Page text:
Wait Like a Farmer

This is an adapted form of the sermon I preached this morning. The gospel text was Matthew 25:1-13, the parable of the Ten Bridesmaids. 

I’d like to tell you today about Robert. Robert was a very active member of a congregation I served. Still is, I’m sure. I remember him as a quiet, thoughtful man. One of the most faithful and respected members of that congregation. I can remember one December when Robert was the chair of the property committee. I saw an awful lot of him for about a week, because it was the week before Christmas that the heating system at the church decided to become unreliable and broken. And in that eighty-year-old building, it got cold quick in the winter when the heat wasn’t working. Robert came out to the church every day, sometimes multiple times a day, for a week or two. Trying to kick the boiler into shape. Working with repairmen. Trying to figure out this strange problem that might have been with the thermostat, or might have been with the boiler itself, or might have just been gremlins. He was always there, trying. Every time he left, he said, “Well, I think that’ll do it, Pastor. But I don’t know. Call me again if it didn’t.” Usually it worked for a few hours, and then died again. I’d come in in the morning, and it was 50 degrees in the building. But Robert always came out, and he finally got it permanently fixed sometime in the morning of December 24. We had heat for Christmas Eve. And throughout all of it, throughout the many hours he spent at the church, he was patient. “We’ll get it working, Pastor. Don’t worry,” he told me dozens of times. And he was right. He had faith that it would work out, more faith than I had; and he had patience, far more than I had.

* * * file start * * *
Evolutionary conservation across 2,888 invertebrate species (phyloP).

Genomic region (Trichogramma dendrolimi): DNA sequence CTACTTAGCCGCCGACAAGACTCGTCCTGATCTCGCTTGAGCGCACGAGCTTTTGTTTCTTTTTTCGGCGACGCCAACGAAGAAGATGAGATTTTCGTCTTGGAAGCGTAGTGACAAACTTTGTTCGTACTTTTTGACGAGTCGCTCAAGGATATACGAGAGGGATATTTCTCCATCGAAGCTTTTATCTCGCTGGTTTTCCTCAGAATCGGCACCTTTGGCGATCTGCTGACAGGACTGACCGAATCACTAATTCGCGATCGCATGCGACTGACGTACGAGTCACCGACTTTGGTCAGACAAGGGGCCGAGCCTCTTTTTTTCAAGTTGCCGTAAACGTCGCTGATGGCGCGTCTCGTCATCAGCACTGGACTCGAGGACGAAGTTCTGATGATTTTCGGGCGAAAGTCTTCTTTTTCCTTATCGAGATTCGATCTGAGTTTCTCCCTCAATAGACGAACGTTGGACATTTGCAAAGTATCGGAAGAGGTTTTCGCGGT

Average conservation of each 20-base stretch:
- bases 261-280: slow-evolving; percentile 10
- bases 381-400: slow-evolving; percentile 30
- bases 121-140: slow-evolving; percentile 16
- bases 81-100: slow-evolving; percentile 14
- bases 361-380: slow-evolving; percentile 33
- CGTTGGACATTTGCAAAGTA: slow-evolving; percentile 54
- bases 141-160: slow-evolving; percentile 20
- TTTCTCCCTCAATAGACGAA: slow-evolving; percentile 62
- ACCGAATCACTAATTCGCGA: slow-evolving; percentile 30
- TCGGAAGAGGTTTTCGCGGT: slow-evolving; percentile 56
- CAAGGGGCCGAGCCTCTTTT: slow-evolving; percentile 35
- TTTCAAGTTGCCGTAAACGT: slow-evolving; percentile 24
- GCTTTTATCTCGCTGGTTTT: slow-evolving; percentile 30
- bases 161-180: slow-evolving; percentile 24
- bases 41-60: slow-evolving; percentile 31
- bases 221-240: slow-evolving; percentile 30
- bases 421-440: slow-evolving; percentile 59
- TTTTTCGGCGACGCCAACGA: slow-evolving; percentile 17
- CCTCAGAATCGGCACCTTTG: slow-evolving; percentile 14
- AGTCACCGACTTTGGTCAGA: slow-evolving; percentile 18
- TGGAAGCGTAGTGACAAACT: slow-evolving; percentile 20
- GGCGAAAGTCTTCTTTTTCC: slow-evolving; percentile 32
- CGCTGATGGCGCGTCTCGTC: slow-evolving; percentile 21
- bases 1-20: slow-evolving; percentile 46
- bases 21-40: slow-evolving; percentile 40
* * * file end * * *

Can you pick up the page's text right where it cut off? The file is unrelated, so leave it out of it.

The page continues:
I had a lot of time to talk with Robert that week, and I started to understand where his patience and faith came from. I think some of it came from his profession. Robert is a bean farmer, growing acres and acres of beans every year. Farming had given him a great respect for the earth, and a great depth to his faith. Robert knew that he had a lot of hard work to do to get his crops ready for sale every year. But he also knew that the most important work was completely out of his control. He could never make the seeds germinate. He could never provide the rain or the sunshine. And he could never control the timing either. The beans grew when they grew, and he had to be ready to harvest them the moment they were ready. God was there, doing the most important work on the farm, and Robert knew he had to work with God, be patient, and wait.

And I remember when Robert inadvertently taught that patience to me, and to the whole congregation. It was another December. The heat was working fine at the church that year, which was good. Because December 12 was the coldest night of the year, and we awoke to a thick layer of frost. For some reason, Robert decided that morning that it was important to get on the roof of his eighteen-foot fertilizer barn to do some repairs. But the roof had the same frost as the ground. And Robert fell. He fell eighteen feet and landed on concrete. Later that morning, my phone kept ringing, as word got around, and people wanted to make sure I knew that Robert was in the ER. When I saw him there, I found that he was lucky; he shattered bones in his arm and leg and punctured a lung, but there was no head trauma, and other than the lung his vital organs looked good. He would have a long recovery ahead, but he would live.